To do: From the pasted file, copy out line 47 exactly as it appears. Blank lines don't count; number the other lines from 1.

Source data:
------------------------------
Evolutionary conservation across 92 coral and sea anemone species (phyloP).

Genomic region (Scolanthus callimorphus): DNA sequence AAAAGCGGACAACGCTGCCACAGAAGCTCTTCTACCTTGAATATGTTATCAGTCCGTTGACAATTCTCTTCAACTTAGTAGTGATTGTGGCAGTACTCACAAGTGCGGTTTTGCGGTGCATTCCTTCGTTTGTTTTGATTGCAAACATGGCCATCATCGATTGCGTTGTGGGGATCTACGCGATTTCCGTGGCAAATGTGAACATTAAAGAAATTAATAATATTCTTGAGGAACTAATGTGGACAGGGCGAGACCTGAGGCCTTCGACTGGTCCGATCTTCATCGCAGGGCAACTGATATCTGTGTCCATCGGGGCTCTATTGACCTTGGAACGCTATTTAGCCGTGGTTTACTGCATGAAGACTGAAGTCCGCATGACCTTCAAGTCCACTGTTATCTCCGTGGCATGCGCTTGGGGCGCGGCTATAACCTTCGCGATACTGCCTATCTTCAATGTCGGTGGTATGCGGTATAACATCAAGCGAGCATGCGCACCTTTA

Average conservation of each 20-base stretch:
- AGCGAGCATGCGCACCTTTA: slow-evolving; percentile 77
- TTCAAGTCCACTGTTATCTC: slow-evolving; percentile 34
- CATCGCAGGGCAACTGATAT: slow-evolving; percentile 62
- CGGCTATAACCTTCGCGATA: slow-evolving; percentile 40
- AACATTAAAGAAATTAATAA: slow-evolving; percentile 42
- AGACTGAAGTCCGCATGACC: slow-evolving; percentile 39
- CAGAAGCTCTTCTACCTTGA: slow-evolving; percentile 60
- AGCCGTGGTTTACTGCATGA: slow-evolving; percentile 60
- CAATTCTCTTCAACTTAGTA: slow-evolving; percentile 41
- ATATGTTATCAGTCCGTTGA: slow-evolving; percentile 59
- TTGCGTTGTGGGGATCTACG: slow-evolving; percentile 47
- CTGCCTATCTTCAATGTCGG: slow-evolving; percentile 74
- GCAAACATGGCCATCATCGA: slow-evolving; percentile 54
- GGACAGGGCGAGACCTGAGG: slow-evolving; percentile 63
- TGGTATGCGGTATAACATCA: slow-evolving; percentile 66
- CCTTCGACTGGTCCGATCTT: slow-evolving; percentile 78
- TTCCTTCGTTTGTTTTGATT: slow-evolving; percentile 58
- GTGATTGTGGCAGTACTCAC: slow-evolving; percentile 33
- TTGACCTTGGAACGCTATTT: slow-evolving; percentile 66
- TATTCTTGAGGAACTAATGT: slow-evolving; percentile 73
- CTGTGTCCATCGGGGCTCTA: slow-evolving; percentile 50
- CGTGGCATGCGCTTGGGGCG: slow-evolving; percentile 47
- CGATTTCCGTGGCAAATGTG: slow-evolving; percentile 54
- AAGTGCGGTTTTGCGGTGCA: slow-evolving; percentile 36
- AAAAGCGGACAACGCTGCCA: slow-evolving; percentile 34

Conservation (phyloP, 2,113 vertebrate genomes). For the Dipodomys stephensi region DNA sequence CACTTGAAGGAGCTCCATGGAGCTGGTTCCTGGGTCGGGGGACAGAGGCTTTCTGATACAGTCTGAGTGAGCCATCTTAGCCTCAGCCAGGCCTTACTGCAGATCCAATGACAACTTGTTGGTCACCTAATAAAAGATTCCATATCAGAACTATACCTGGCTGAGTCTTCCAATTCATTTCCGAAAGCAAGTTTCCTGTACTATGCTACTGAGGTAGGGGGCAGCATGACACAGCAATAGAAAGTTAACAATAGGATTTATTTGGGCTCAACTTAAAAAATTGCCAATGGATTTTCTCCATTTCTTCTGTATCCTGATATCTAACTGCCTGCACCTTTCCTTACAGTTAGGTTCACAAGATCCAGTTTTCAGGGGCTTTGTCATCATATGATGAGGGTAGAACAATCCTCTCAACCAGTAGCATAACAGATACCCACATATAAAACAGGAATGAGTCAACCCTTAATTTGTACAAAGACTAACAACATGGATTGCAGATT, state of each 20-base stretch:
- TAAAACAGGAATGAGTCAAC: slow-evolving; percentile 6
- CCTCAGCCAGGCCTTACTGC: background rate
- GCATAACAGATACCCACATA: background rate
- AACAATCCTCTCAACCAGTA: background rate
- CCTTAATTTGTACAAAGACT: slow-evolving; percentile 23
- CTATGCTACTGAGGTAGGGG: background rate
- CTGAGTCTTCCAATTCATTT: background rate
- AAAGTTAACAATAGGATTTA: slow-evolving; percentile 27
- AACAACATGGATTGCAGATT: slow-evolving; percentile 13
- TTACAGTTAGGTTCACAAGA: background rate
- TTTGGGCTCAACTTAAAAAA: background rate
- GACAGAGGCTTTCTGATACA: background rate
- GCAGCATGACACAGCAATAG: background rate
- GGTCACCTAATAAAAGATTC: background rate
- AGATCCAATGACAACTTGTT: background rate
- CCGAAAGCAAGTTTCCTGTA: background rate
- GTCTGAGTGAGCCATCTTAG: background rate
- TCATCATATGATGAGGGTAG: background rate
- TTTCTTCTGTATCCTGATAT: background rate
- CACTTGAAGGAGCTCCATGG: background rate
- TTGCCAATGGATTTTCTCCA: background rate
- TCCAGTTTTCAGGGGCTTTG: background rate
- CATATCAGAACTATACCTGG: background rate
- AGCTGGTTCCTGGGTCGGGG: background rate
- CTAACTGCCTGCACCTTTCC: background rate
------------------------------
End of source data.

- TCATCATATGATGAGGGTAG: background rate